Pricing Handmade Jewelry

Pricing products is one of the most important aspects of any business, and one of the most difficult. Many makers think they have a foolproof formula, but the truth is that there is no one-size fits all approach to pricing. Even when you’ve developed a strategy that works for you today, there’s no guarantee that it will still be useful five years from now because your business, your skill level, and the economy are always changing, and your pricing structure should evolve along with them.

Simple markup formulas like cost + labor x 2 or 2.5 = wholesale x 2.5 = retail are easy, but may not be effective in the long run. Even though the wholesale markup is intended to cover overhead and profit, there are more aspects than those two direct costs to consider. This article will review some of the facets of your business that you need to understand before you get ready to sell your work.

USA dollars in hands being counted


Strictly speaking, the items below may not be the only business expenses that are considered direct costs, but for the sake of this article we’ll consider them as such.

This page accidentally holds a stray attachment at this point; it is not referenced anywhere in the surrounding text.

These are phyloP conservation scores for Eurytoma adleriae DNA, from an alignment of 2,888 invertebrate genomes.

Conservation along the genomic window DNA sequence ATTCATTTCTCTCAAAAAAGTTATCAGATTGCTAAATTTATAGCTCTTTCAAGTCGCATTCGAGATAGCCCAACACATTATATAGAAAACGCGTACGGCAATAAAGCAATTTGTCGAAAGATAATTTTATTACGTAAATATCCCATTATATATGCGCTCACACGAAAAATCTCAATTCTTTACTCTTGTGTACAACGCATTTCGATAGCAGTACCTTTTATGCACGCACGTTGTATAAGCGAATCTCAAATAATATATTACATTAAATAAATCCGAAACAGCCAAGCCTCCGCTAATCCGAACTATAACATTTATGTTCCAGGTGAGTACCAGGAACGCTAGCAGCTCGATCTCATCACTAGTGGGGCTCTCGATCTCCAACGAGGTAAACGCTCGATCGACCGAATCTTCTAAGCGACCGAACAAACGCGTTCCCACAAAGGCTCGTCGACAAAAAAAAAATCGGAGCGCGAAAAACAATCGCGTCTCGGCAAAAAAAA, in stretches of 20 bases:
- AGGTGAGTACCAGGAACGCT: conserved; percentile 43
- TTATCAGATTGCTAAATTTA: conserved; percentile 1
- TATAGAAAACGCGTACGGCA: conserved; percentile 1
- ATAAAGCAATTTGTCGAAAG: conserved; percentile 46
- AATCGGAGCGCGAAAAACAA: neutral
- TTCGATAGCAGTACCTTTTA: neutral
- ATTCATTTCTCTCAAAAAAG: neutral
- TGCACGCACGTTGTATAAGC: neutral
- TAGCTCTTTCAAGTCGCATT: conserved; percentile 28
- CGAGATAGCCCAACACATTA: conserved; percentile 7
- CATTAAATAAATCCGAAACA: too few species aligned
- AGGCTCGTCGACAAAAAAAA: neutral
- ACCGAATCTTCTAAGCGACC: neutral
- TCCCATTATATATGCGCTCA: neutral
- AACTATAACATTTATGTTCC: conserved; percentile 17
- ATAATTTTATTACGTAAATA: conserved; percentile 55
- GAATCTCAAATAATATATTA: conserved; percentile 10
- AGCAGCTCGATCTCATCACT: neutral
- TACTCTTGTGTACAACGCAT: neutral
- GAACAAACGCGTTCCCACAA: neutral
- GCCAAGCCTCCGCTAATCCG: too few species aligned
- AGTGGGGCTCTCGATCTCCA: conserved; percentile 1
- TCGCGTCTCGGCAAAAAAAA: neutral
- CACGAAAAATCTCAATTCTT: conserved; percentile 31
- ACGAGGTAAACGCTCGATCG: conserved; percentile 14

Cost of raw materials costs include things like metal clay, milled metal, beads, gemstones, and any other materials that go into the design of your work.
Tip: First figure the price of the clay type you’ve used by gram, then weigh each fired metal clay element separately and multiply that figure by the cost you came up. Remember to compare similar materials. Many packages of metal clay list both the raw material weight and the weight of the metal. For instance: a 25g package of PMC+ contains 25g of metal, but the weight of the unfired clay is 27.8 grams. If the package costs $50 US, the price per fired gram would be $2.00, and an element weighing 3g would cost out at $6.00. If you implanted a fireinplace gemstone, you might want to deduct that weight, since you’re adding the price of the stone into the cost of raw materials figure.

Cost of manufactured materials also known as findings, manufactured materials can include things like bead stringing wire, jump rings, headpins, earring wires, posts and nuts, clasps, and pre-made necklaces. Handmade components like earring wires, jump rings, clasps, and necklaces assembled from bulk chain should also go into this category. Come up with a wholesale price for each item and add that into the direct costs just as you would anything else sourced from a vendor.